Who You Claim
Performing Gang Identity in School and on the Streets
Publication Year: 2010
“Path breaking and precedent-setting. Robert Garot has appreciated what no one has before, the essential shadow quality of urban gangs, which are not so much things one can be in as they are things danced around, avoided, played with, and very occasionally, practically invoked.”
Published by: NYU Press
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While whatever fault lies in this manuscript is my own, the possibility to write it, in all its stages, occurred only out of a confluence of others’ goodwill. First and foremost, I thank the young people at Choices Alternative Academy (CAA [pseudonym]), who shared with me both their lives at the school and their life histories, ...
Preface: Emily’s Tale
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I am often asked how I was able to study gang members. Mostly, I have Emily to thank. When I entered her classroom and the rest of the students ignored me, Emily came and asked for help, easing the painful awkwardness of not belonging. Her long black hair flowed over a lacy, off-white long-sleeved blouse with a little tie ...
1. Gang Identity as Performance
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Over the past fifty years, social scientists have increasingly turned from essentializing identity as a fixed characteristic to understanding identity as fluid, contextual, and shifting. Through dress, mannerisms, and language, individuals make and dispute claims to identity based in socially recognized categories, and such claims and ...
Part I Alienation in School
2. Moral Dramas at School
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A chicken and egg question haunts studies of school achievement and, by extension, criminology: Is it the behavior of students or that of schools that seals certain students’ subordination? Paul Willis classically demonstrated how the students themselves, acting out of an awareness of their limited class position and their ...
3. The Contradictions of Controlling Student Dress
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This book shows how students’ resistance in school, as well as their experiences with gangs and fights, arises out of an environment replete with deeply alienating experiences. Others have focused on the alienation experienced in repetitive, low-wage service jobs, at home watching TV, or “doing nothing.”1 ...
Part II Performing Gang Identity on the Streets
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Part I of this book showed how young people, subject to a disorganized curriculum, lackadaisical and accusatory teachers, and arbitrarily imposed dress codes that are based on a systematic misunderstanding of the meanings of their clothing choices, were not recognized for their humanity or potential. Part II now focuses on the ...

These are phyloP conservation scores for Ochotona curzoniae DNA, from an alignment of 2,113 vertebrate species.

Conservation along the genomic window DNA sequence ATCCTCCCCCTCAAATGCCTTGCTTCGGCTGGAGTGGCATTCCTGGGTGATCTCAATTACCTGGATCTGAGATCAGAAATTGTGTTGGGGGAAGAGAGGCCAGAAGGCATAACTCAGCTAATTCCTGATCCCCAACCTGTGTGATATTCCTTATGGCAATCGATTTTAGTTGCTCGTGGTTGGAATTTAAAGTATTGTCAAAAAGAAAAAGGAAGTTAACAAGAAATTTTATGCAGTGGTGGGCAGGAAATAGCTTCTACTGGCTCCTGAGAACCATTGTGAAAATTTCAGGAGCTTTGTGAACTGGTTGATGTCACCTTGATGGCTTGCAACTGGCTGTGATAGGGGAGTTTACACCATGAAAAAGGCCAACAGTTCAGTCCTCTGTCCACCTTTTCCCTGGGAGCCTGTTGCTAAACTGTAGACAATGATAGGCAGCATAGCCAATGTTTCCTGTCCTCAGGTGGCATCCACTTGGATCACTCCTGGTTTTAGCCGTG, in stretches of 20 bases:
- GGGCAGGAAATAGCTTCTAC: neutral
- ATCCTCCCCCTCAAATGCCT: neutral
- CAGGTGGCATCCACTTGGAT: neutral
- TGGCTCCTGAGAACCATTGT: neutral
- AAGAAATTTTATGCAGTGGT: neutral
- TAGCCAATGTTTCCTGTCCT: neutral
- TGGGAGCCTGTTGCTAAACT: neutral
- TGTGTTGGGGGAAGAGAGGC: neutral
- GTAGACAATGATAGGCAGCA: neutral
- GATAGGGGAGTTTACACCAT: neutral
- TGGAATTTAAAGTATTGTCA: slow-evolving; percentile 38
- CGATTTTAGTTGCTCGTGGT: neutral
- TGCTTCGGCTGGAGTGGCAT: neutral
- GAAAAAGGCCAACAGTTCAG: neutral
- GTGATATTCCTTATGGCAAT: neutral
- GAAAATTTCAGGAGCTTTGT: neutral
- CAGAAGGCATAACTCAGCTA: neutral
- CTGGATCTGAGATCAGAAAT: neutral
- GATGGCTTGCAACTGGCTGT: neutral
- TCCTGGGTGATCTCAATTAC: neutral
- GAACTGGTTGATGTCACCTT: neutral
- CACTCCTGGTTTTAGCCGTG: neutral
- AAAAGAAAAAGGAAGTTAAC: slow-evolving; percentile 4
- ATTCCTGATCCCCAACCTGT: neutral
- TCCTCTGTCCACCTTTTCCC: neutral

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There are many different aspects of identity and situated ways to present them. Chapter 4 probed the variable, contingent ways in which young people may perform gang identity by hitting up. The skills and dangers involved in this situated interaction ritual provide a lively means to escape the oppressive, alienating institutional ...
6. Violence and Nonviolence
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The most powerful challenge another can make is to one’s face—how one sees oneself in relation to community.1 Especially when one’s identity is vulnerable, one may be prone to defend it physically. In an ecology where everyone’s identity is vulnerable because of the marginalization and alienation ...
7. Avoiding Retaliation
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In the moment of righteous indignation experienced when one has been wronged, one faces a crucial moment of choice, to decide to accept and live with the wrong that has been done (to “lump it”) or to retaliate.1 It is worthwhile to appreciate this gap between cause and effect, at least to recognize the myriad ...
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Writing is a shallow reflection of experience. Up to this point, the narrative has moved from case to case in order to build or contradict an analysis. Fortunately, life doesn’t work this way. To understand the central theme of this book, that gang or street identity is a strategic resource, we need a more in-depth view of a single individual, ...
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The morality of ethnographic representation continually haunts ethnographic practice. From the travelers’ and missionaries’ accounts of savages that provided the troubling foundation for anthropology to contemporary studies of the near and the far, there is no escaping the moral, political context of observations. ...
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The area, still mostly undeveloped years after riots had destroyed many businesses, seemed to consist primarily of windowless churches and liquor stores among the empty lots. Over the years, community organizing reduced the number of liquor stores while storefront, community-based organizations multiplied. ...
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About the Author
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Robert Garot is Assistant Professor of Sociology in the John Jay College of Criminal Justice at the City University of New York.
Page Count: 272
Publication Year: 2010